Redefining “normal” to educate, build empowerment
The obsession with body image is evidenced in nearly every aspect of popular culture. From reality shows like Bridalplasty and Extreme Makeover, to the billions of dollars spent each year on diet and rapid weight-loss products, we are a society with utmost concern for aesthetics.
It can be argued that the pursuit of a smaller waistline or toned glutes is decidedly “normal” — but what exactly does that word mean in this context, and at what point does it become something else?
Robyn Hussa created Normal in Schools (NIS) to confront just such a question. Founded in 2005 (though officially formed in 2007), NIS is a national non-profit based out of Milwaukee that travels the country to educate students about eating disorders using the therapeutic power of the arts.
The program goes directly to schools and colleges and produces Normal, a live, musical theatre piece that communicates messages about body image, self esteem, obesity and disordered eating.
Hussa, who holds a Master of Fine Arts in Acting, explains how her art background inspired this hands-on approach to activism.
“In theater, you learn about your body and movement and the importance of your voice. I never knew that these tools would be useful in coping, but those skills can provide a lot of respite for people dealing with intense stress,” she says.
She says that the wheels began to turn in 2005 when she produced the first Normal performance and afterward brought in psychiatrists and clinicians for a talk-back with the middle-school aged audience, in which many students opened up for the first time about their own struggles. From there came the impetus to bring the show to an even wider audience, using the arts as a preventative measure to curtail the development of unhealthy habits.
Since then, Hussa and NIS have traveled to schools and treatment centers, using the live performance as a means to spread awareness for eating disorders and mental health issues in an effort to stem the development of unhealthy habits and attitudes in young adults. The show is designed to teach students, parents and teachers how to utilize various creative outlets like music, dance, and even yoga as a way to cope with stress. Originally, NIS was geared toward 7th-9th graders as part of their health class curriculum, but as the project evolves, Hussa says that the NIS message resonates with a larger spectrum, from parents and teachers, and even children as young as 10 years old.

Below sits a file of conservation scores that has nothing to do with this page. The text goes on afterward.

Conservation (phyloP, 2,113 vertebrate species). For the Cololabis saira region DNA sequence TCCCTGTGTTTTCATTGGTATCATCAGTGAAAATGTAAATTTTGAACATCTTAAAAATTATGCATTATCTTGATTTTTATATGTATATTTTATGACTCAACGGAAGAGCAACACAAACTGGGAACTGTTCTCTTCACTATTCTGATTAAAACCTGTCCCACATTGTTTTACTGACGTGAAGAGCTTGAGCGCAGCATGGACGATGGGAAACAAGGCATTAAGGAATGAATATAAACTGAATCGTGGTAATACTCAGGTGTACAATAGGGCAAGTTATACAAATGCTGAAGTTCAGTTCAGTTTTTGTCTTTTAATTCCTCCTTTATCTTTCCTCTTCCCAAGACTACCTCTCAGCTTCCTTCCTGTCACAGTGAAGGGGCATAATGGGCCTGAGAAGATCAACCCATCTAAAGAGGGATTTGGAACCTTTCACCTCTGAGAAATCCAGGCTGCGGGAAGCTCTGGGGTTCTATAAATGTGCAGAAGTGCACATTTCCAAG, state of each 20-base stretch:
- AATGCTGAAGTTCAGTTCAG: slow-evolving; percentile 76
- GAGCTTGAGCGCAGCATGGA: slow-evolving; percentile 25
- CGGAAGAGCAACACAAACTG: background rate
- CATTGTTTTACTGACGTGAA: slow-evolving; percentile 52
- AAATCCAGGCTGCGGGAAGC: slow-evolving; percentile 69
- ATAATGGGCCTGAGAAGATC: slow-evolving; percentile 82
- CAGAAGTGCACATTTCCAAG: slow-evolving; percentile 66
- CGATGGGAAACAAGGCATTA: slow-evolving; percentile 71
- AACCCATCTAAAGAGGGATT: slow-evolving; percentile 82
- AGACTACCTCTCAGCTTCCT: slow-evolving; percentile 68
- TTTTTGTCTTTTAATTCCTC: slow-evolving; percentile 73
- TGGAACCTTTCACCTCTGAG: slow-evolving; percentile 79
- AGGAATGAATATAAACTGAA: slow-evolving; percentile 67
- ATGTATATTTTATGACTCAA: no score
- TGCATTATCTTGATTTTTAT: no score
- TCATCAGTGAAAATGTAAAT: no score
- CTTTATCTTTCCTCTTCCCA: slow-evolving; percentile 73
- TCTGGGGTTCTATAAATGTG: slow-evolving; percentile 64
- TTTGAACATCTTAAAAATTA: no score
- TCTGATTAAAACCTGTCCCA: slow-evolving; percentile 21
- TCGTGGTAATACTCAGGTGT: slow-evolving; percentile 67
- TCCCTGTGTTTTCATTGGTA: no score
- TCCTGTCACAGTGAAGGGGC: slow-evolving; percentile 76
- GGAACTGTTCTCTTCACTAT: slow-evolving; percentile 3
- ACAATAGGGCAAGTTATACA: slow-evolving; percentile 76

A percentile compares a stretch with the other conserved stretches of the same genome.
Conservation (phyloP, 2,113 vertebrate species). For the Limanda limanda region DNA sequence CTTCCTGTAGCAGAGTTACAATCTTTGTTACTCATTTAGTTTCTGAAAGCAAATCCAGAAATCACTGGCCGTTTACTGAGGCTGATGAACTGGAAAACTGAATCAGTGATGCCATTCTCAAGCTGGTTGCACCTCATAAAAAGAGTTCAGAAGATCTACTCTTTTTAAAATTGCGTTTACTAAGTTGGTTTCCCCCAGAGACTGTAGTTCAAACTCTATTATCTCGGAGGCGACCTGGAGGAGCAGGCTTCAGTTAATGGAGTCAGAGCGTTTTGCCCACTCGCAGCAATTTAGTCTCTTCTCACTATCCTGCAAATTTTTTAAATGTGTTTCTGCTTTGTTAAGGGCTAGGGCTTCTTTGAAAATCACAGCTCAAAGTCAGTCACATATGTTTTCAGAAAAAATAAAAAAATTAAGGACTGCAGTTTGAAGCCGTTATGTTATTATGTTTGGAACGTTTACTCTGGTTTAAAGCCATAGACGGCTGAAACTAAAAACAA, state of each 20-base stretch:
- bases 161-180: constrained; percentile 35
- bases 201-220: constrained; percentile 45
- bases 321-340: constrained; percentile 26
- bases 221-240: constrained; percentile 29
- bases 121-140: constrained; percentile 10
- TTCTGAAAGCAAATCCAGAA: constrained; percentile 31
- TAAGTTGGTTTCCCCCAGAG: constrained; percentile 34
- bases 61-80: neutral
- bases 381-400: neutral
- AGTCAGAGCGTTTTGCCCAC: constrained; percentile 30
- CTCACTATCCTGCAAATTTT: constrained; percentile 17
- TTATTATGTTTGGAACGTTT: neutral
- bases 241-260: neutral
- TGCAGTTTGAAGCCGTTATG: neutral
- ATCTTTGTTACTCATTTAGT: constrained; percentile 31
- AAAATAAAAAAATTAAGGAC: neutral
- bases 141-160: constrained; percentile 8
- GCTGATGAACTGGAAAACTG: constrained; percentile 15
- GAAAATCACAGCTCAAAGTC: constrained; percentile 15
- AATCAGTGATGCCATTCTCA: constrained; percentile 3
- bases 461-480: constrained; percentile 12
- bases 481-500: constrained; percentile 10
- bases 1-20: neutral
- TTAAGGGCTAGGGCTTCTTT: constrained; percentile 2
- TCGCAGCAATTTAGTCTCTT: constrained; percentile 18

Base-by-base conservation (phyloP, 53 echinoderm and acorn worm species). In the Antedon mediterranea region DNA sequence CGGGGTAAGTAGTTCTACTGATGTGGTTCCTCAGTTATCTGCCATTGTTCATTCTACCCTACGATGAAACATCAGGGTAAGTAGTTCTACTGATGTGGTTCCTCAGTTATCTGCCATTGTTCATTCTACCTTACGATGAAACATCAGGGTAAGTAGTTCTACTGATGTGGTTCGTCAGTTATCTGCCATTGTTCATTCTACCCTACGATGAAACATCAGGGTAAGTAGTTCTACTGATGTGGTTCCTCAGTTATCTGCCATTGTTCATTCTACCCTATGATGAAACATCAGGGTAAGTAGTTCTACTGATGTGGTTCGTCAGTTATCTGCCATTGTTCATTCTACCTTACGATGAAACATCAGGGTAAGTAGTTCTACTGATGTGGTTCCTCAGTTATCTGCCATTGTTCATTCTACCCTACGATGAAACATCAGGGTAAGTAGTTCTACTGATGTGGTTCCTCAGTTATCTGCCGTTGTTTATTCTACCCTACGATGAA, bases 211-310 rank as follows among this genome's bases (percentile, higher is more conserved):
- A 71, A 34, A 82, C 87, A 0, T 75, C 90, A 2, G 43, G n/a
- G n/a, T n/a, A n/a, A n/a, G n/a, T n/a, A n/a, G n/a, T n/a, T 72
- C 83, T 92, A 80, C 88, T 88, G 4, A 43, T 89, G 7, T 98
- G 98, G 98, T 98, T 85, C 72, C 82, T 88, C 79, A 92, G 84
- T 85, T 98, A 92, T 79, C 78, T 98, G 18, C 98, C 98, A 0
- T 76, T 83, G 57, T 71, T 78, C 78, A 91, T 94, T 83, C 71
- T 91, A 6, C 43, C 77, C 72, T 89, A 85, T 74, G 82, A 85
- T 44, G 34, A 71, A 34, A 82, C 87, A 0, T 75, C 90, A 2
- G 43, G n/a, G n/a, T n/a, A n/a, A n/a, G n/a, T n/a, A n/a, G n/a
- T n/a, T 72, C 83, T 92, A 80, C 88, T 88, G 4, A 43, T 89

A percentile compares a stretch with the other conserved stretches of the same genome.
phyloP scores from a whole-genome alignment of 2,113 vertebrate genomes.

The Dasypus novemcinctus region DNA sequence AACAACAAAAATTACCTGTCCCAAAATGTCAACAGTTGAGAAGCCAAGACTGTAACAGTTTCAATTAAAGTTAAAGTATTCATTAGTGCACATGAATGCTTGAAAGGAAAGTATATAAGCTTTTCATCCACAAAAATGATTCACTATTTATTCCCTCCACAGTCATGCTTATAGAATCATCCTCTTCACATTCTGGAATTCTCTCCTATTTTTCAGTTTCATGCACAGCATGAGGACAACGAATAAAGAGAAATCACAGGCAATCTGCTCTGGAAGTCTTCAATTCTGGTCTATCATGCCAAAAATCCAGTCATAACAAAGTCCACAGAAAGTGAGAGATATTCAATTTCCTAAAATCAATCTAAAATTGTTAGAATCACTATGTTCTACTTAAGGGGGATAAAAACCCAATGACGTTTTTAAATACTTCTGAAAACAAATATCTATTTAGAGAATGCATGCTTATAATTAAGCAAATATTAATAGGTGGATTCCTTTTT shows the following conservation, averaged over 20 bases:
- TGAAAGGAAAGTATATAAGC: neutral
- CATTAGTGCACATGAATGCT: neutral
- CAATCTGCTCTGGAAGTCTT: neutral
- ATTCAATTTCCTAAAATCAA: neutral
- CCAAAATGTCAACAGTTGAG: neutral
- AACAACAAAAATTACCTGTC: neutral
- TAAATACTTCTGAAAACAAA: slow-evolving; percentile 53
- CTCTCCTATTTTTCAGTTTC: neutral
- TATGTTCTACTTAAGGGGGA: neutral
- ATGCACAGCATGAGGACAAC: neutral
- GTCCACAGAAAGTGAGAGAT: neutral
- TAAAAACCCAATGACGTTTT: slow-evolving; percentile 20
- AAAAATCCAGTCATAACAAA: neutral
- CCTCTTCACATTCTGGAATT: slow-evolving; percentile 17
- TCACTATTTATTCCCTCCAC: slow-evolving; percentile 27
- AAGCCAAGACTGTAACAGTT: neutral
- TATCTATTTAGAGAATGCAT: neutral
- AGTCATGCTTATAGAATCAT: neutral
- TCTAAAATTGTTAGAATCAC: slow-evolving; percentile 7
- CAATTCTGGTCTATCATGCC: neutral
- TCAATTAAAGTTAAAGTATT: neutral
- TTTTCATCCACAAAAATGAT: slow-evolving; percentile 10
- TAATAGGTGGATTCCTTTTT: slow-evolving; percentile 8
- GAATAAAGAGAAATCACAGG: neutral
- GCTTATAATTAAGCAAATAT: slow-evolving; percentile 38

Hussa says that in the years since its inception, the live production has given many students the courage to speak up about their own personal struggles.
“We’ve conducted surveys, and more than 45% of those struggling with mental health issues are inspired to come forward and talk about it … they feel empowered,” she says.
In the U.S. , over 10 million women and 1 million men currently suffer from anorexia or bulimia, and millions more struggle with binge eating disorders. In findings reported by the National Eating Disorders Association, over one half of teenage girls and one-third of boys admit to using unhealthy weight control behaviors like skipping meals, smoking cigarettes, taking laxatives or vomiting.
In even younger children, reports show that 42 % of girls in grades 1-3 say they want to be thinner. The statistics for college-aged men and women are just as staggering.
There are many factors at play — between entertainment media, which is saturated with unhealthy and unrealistic depictions of body image, depression and anxiety among teens can also manifest themselves as other unhealthy behaviors. And that is why NIS takes a comprehensive, well-rounded approach in confronting these issues.
A portion of the program deals with media literacy, in a collaboration with the National Eating Disorder Association and the Center for Media Literacy. There are activities designed to help students understand that the portrayals of beauty on television and in magazines are not always what they seem. Hussa describes one exercise in which students attempt to make a life-size model of Barbie to proportion, only to realize that if the iconic character were human, she literally wouldn’t be able to stand or walk. It not only shows teens how much of what they see in entertainment media is manufactured, but how those ideals are not in keeping with maintaining a healthy lifestyle.
And In the age of technology, where it seems we are all plugged in 24/7, Hussa advocates for time away from cell phones and Facebook, creating time to focus on creative pursuits which will help boost self esteem.
“It greatly affects children when there is a constant stream of feedback and information,” she says. “A big push is in getting kids to have downtime.”
In honor of National Eating Disorder Awareness Week, NIS has been traveling across the state, bringing the live performance and a host of resources to schools, sororities and health organizations. Hussa says that the response have been overwhelmingly positive, with many audience members coming forward to talk about their own experiences.
“I think we are a true cheerleader for the hope that a full recovery is possible from any of these illnesses,” she says. “This helps bridge a community for them, where they don’t feel so alone.”
“As a culture, we’re asking folks to ask themselves ‘What is normal?’ This pressure cooker environment contributes to the sense of hopelessness that creates this epidemic,” says Hussa. “With more than half of teen girls and almost one-third of teen boys currently engaged in unhealthy weight control behavior, there is a critical need for eating disorder awareness and the kind of support we bring to this vulnerable population.”
For more information on NIS or Saturday’s Inside Out gala, click here.